Erdo boat flag
Erdogan 'may have to go' before Assad...
American expert on the Middle East Michael Rubin in his article analyzed the possibility and perspectives of a military coup in Turkey. According to the author, the current situation in the country is bad and "getting worse."

Particularly, the problem is rooted not only in the weakening system of national defense amid the growing terrorist threat. Rubin also outlined a number of contributing domestic issues. Turkey's public debt may be stable but its private debt is getting out control. The tourism industry is almost in ruins. Finally, the weakening national currency is having an impact on citizens' buying power, the analyst wrote for the American Enterprise Institute.

President Recep Tayyip Erdogan is "out-of-control," the article read. He is imprisoning political opponents, cracking down on the freedom of speech and "building palaces at the rate of a mad sultan." Earlier this month, Erdogan even threatened to dissolve the Turkish constitutional court. "His outbursts are raising eyebrows both in Turkey and abroad. Even members of his ruling party whisper about his increasing paranoia, according to some Turkish officials," Rubin wrote.

The analyst also brought up the Kurdish problem. Originally, Erdogan resumed peace talks with Kurds, but then he started a war against them. At the same time, Ankara has no chance to win this war while chances are high of a "de facto partition."

Turkey understands that Erdogan is leading the country to nowhere, and the Turkish military understands this too. "So if the Turkish military moves to oust Erdogan and place his inner circle behind bars, could they get away with it? In the realm of analysis rather than advocacy, the answer is yes," the author wrote.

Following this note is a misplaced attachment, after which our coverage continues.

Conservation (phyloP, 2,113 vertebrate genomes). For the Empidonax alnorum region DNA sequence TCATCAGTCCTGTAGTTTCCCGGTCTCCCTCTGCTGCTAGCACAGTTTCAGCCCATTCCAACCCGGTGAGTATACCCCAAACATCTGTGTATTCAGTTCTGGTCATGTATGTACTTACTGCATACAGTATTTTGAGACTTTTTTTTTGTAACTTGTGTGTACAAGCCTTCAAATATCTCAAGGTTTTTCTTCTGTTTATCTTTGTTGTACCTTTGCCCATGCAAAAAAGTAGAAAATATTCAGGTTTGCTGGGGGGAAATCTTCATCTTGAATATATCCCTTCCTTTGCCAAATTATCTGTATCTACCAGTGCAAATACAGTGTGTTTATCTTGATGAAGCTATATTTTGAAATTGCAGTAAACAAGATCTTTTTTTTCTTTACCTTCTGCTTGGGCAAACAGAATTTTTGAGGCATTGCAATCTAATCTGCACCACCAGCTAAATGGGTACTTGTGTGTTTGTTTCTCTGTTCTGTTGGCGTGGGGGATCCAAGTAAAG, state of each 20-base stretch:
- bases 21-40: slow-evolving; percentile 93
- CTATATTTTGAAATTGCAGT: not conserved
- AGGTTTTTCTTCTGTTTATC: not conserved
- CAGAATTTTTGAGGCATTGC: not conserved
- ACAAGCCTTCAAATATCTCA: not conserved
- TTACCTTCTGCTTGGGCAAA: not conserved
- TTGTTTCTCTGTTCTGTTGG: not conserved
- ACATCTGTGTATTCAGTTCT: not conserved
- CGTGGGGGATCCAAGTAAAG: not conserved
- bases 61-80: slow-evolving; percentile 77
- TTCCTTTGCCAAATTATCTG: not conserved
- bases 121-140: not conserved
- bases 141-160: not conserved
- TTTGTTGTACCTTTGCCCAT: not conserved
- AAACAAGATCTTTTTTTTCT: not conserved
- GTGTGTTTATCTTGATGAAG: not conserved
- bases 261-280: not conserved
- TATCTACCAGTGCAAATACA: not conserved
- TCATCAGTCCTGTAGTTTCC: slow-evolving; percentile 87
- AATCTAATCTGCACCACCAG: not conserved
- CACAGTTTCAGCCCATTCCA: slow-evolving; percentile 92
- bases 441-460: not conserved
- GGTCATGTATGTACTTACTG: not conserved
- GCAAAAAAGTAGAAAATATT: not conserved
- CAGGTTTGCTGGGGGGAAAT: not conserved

Ahead of presidential elections, Barack Obama's administration is unlikely to do more than castigate possible coup leaders, especially if they laid out a path to restore democracy in Turkey. Washington will no longer show sympathy for Erdogan as it did for dethroned Egyptian President Mohamed Morsi in 2013, according to the article. When Morsi was ousted his commitment to democracy was a matter of discussion. In the case of Turkey, both Republicans and Democrats will be ready to work with the new regime.

The fact that Turkey is one of the oldest NATO members could not prevent a coup, the analyst added. He assumed that coup leaders would immediately release all jailed journalists and return seized newspapers and broadcasters to their rightful owners to avoid European and US criticism of human right violations in Turkey.

What is more, if the new government expresses willingness to work with Kurds the US and the EU would support it.

To sum up, Rubin noted that he makes no predictions. However, there are two strong factors that "Turkey's rocky politics would soon get rockier" - the deepening domestic tensions and the chance that the Turkish military would suffer no significant consequences in the event of a coup.